During World War II, the United States drafted 10.1 million men to serve in the military. Of that number, 52,000 were conscientious objectors, and 12,000 objected to noncombatant military service. Those 12,000 men served the country in Civilian Public Service, the program initiated by General Lewis Blaine Hershey, the director of Selective Service from 1941 to1970. Despite his success with this program, much of Hershey’s work on behalf of conscientious objectors has been overlooked due to his later role in the draft during the Vietnam War. Seeking to correct these omissions in history, Nicholas A. Krehbiel provides the most comprehensive and well-rounded examination to date of General Hershey’s work as the developer and protector of alternative service programs for conscientious objectors. Archival research from both Historic Peace Churches and the Selective Service makes General Lewis B. Hershey and Conscientious Objection during World War II the definitive book on this subject.

A West Point graduate and son of an army officer, Conrad S. Babcock details the changes he witnessed in the U.S. Army over the course of the Spanish-American War and the subsequent decades. In Reminiscences of Conrad S. Babcock, Babcock’s original manuscript has been shortened by Robert H. Ferrell into eight chapters that illustrate the tremendous shift in warfare in the years surrounding the turn of the century. Until now, Babcock’s account has only been available in the archives of the Hoover Institution, but with the help of Ferrell's crisp, expert editing, this record of army culture in the first decades of the twentieth century can now reach a new generation of scholars.


Clarence Ransom Edwards is a vital figure in American military history, yet his contribution to the U.S. efforts in World War I has often been ignored. Most accounts focus on the disagreements he had with Pershing, who dismissed Edwards from the command of the 26th (“Yankee”) Division just weeks before the close of World War I, without placing the conflict in context. Michael E. Shay presents a complete portrait of this notable American and his many merits in Revered Commander, Maligned General. This long-overdue first full-length biography details the crucial roles Edwards filled before World War I: Adjutant-General with General Lawton in the Philippine-American War, first chief of the Bureau of Insular Affairs, and commander of U.S. forces in the Panama Canal Zone.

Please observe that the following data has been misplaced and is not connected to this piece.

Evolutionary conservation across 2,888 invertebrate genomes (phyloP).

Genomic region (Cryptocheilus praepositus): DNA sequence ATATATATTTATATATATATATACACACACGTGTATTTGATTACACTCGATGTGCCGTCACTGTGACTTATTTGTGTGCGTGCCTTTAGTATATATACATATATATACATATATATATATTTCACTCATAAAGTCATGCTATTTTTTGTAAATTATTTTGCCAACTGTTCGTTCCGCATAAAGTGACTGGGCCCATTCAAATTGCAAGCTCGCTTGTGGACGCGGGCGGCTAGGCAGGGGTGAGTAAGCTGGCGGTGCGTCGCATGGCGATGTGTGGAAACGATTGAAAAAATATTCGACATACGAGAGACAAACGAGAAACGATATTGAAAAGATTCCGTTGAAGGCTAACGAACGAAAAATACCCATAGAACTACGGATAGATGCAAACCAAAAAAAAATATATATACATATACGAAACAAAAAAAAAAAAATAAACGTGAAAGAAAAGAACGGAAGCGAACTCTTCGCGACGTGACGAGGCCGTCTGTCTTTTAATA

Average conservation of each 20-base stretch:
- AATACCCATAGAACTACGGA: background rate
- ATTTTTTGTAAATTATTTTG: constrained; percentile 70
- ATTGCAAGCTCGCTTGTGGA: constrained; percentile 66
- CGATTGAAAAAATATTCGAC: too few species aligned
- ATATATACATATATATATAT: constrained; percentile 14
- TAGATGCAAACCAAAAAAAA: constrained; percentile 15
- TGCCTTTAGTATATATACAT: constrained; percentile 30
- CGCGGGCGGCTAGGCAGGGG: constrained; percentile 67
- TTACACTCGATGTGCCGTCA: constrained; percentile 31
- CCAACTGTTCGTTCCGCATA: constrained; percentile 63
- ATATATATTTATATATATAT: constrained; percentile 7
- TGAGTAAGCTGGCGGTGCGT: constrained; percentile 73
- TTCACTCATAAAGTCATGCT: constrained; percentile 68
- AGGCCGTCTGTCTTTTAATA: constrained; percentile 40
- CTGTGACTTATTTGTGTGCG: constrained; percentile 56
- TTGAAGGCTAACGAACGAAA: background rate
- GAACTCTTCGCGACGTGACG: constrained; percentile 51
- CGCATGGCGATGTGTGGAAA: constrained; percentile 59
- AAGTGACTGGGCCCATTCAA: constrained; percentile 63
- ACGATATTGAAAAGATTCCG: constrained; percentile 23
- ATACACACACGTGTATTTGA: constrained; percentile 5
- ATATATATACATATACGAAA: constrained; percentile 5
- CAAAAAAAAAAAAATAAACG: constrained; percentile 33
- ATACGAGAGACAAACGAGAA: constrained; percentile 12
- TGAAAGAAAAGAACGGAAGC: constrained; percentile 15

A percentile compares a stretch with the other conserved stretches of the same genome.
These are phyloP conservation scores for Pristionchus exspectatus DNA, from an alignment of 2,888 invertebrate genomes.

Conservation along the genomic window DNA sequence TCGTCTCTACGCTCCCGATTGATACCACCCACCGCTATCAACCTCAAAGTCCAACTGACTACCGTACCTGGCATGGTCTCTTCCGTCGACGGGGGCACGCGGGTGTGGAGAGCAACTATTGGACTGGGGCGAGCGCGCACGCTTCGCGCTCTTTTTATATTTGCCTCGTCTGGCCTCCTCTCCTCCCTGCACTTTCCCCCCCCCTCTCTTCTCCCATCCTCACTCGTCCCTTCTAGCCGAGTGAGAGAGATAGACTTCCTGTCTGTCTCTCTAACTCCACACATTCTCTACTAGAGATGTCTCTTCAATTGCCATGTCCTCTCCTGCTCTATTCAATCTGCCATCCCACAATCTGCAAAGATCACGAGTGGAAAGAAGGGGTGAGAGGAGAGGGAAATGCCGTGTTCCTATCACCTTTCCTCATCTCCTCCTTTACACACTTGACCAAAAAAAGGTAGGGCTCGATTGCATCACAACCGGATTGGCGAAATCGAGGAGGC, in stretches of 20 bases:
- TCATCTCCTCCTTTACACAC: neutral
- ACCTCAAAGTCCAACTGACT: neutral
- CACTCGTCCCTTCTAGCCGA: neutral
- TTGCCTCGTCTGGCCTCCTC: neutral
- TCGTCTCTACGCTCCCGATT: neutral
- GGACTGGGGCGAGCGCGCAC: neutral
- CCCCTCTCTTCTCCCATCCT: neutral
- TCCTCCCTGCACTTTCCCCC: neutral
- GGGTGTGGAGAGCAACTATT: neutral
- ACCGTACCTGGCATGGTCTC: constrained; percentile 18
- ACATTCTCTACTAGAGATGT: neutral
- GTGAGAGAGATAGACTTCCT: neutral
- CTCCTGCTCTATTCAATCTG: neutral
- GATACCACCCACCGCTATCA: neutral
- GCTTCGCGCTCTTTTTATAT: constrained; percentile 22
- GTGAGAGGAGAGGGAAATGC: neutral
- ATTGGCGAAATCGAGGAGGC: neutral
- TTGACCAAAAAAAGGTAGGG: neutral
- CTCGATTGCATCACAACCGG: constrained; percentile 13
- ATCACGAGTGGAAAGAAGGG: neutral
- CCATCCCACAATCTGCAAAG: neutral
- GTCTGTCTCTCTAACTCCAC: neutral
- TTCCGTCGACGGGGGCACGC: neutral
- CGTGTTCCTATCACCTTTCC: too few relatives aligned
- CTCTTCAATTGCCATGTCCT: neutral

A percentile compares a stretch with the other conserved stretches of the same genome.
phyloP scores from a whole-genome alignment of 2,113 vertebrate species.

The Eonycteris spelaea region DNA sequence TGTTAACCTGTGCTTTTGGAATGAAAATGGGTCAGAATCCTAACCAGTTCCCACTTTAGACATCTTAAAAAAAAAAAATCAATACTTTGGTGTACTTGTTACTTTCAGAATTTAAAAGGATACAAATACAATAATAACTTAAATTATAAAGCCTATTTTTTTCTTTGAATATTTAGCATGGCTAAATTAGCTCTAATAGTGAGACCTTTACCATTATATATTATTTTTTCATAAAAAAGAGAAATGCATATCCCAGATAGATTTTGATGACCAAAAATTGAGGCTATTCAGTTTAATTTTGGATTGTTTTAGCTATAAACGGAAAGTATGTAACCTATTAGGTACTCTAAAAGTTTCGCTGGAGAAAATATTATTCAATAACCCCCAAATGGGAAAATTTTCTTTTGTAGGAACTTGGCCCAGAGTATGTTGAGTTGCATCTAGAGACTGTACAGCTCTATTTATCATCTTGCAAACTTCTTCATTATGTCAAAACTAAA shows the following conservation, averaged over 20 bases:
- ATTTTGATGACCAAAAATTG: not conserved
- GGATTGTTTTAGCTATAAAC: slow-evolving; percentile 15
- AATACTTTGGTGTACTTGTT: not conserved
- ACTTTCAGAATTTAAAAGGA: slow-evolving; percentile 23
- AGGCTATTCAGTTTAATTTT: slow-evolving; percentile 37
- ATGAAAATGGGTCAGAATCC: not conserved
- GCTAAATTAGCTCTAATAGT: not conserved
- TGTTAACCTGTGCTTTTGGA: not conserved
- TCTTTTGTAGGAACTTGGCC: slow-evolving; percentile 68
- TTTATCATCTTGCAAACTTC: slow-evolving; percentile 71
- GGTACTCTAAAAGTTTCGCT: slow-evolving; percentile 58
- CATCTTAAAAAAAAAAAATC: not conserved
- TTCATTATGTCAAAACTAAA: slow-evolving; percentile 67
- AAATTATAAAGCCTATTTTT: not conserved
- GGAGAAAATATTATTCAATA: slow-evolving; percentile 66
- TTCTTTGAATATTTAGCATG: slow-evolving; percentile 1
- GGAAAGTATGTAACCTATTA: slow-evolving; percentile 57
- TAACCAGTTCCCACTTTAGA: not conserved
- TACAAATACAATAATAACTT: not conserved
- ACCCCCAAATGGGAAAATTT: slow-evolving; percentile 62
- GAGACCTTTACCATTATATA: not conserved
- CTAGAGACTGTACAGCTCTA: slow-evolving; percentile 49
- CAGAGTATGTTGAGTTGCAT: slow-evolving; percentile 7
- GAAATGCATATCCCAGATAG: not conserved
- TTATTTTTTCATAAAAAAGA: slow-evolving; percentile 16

The 92nd Division of the U.S. Army in World War I has long-been remembered as a military failure; however, the division should have been historically significant—it was the only African American division of the American Expeditionary Forces in France. In Unjustly Dishonored, Robert H. Ferrell asserts that the 92nd actually performed quite well militarily, performing better than any other division in Pershing’s Second Army. Through use of newly discovered records at the National Archives and the Army’s personal records, Ferrell frames the 92nd’s reputation against cultural context, historical accounts, and social stigmas.




Project9: The Birth of the Air Commandos in World War II by Dennis R. Okerstrom is a thoroughly researched narrative of the Allied joint project to invade Burma by air. Beginning with its inception at the Quebec Conference of 1943 and continuing through Operation Thursday until the death of the brilliant British General Orde Wingate in March 1944, less than a month after the successful invasion of Burma, Project 9 details all aspects of this covert mission, including the selection of the American airmen, the procurement of the aircraft, the joint training with British troops, and the dangerous night-time assault behind Japanese lines by glider.  New book available June 2014.